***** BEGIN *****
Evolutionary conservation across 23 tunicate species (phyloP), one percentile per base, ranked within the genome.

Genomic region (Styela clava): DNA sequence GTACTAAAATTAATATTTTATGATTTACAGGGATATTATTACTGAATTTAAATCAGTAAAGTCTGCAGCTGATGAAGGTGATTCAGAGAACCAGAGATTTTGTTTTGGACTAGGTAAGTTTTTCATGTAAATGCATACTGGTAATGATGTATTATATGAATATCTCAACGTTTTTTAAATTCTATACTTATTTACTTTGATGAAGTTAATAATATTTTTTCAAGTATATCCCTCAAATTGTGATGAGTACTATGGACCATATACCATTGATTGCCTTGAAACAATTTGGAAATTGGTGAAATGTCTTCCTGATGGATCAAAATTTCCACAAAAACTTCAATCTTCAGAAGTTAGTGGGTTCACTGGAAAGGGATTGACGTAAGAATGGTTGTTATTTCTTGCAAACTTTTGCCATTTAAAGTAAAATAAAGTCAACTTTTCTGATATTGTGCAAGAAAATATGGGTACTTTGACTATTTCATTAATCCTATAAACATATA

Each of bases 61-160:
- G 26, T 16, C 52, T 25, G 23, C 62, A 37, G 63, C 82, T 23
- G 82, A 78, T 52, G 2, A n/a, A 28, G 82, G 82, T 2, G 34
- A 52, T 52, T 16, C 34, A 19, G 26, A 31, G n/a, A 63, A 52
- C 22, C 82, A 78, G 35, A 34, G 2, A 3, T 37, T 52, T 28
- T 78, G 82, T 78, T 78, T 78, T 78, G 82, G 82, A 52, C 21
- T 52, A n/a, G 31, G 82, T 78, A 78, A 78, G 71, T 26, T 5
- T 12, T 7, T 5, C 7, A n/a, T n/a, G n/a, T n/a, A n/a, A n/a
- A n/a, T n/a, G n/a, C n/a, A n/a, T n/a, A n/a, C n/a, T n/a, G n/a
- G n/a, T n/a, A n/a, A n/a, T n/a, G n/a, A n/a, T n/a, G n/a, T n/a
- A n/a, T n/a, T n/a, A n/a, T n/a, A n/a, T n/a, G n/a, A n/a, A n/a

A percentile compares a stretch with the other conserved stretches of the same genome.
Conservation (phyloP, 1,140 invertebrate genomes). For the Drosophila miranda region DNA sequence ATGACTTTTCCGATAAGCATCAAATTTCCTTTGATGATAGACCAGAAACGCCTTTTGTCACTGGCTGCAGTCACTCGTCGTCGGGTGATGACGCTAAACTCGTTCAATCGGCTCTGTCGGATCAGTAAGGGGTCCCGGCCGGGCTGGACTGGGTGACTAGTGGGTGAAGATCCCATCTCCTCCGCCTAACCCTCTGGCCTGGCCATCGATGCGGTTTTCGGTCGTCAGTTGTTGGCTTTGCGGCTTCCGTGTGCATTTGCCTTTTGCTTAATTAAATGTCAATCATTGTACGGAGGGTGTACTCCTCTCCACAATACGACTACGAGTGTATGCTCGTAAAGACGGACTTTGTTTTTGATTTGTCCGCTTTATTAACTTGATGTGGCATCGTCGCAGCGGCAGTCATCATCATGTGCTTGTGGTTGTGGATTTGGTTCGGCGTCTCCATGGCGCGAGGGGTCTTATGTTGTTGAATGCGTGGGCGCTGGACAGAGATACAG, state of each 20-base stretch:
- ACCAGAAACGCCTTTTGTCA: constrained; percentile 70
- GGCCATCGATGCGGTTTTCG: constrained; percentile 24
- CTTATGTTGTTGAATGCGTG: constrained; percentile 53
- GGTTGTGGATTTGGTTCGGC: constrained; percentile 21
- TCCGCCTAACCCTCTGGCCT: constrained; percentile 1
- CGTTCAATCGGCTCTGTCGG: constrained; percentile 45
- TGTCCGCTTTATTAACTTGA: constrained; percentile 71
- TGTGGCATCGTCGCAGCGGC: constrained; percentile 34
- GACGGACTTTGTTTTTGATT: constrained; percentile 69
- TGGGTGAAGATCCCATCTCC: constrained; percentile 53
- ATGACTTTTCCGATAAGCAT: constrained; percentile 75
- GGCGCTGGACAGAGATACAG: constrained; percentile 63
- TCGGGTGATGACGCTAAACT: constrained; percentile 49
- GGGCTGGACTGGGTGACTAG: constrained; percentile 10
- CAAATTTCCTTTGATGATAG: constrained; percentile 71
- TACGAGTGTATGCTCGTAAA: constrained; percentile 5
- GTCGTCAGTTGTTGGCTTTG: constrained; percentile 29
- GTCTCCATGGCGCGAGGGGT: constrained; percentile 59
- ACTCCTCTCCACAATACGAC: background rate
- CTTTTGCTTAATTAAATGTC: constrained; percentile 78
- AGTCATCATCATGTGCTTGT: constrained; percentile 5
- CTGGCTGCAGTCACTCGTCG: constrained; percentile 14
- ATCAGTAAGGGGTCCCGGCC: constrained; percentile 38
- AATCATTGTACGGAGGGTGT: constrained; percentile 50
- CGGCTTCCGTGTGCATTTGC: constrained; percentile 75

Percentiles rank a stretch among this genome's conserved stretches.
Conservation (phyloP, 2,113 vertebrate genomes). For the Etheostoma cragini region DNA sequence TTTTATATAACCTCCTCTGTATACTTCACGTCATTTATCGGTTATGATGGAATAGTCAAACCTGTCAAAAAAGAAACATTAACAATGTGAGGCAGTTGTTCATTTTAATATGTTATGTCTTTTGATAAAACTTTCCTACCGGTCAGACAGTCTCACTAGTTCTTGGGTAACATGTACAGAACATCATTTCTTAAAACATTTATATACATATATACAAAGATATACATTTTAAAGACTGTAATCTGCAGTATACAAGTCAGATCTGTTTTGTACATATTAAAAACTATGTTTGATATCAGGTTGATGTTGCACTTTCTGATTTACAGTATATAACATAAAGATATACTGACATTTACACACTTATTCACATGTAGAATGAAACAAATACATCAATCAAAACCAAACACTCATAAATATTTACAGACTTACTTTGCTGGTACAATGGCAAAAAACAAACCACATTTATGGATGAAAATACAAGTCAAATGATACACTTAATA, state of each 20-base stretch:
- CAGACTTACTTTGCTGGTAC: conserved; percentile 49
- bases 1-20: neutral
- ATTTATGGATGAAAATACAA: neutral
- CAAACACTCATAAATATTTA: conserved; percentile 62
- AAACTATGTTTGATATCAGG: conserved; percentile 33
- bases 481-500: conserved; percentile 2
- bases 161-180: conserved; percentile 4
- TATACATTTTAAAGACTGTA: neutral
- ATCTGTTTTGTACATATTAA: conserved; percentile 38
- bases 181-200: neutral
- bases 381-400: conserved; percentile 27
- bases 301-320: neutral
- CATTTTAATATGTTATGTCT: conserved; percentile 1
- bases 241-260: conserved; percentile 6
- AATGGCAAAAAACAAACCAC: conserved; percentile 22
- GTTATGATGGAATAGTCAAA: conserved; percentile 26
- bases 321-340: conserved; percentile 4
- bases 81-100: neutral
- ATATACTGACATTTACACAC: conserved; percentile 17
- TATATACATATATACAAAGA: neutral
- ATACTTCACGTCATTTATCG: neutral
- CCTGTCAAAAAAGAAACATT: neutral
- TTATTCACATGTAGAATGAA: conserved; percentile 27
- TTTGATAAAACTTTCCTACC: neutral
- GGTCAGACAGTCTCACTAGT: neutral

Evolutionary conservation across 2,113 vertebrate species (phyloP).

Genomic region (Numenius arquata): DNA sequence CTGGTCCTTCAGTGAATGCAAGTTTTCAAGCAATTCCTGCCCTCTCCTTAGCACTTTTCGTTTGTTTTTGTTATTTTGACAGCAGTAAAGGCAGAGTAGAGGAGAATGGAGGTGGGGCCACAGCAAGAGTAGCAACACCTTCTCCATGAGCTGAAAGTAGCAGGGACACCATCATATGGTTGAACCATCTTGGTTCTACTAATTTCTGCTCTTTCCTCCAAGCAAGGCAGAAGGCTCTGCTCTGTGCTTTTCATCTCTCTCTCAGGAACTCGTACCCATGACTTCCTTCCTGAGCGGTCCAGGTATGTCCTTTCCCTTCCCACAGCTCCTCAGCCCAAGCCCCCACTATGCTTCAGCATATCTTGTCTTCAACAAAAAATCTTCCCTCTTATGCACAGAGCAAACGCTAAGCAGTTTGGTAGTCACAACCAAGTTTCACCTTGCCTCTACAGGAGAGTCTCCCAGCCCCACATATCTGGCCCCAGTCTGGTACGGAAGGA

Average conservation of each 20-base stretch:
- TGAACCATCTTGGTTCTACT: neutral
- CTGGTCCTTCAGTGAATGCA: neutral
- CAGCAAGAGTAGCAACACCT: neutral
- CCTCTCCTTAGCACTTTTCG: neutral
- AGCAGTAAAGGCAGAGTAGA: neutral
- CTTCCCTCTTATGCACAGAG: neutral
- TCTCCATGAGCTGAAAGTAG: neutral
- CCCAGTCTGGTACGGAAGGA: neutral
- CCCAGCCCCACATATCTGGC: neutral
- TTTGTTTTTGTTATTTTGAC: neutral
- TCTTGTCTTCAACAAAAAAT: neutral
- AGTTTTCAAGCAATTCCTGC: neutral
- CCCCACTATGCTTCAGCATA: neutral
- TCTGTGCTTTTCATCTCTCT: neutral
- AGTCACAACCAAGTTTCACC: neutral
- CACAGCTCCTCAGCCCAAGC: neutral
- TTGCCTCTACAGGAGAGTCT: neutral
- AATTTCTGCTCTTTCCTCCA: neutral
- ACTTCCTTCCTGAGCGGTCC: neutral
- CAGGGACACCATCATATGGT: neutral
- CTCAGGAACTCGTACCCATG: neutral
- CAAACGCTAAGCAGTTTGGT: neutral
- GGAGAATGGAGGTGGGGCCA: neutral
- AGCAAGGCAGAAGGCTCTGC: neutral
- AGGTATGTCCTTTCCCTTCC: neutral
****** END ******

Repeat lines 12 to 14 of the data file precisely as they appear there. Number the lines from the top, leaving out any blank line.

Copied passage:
- G n/a, T n/a, A n/a, A n/a, T n/a, G n/a, A n/a, T n/a, G n/a, T n/a
- A n/a, T n/a, T n/a, A n/a, T n/a, A n/a, T n/a, G n/a, A n/a, A n/a

A percentile compares a stretch with the other conserved stretches of the same genome.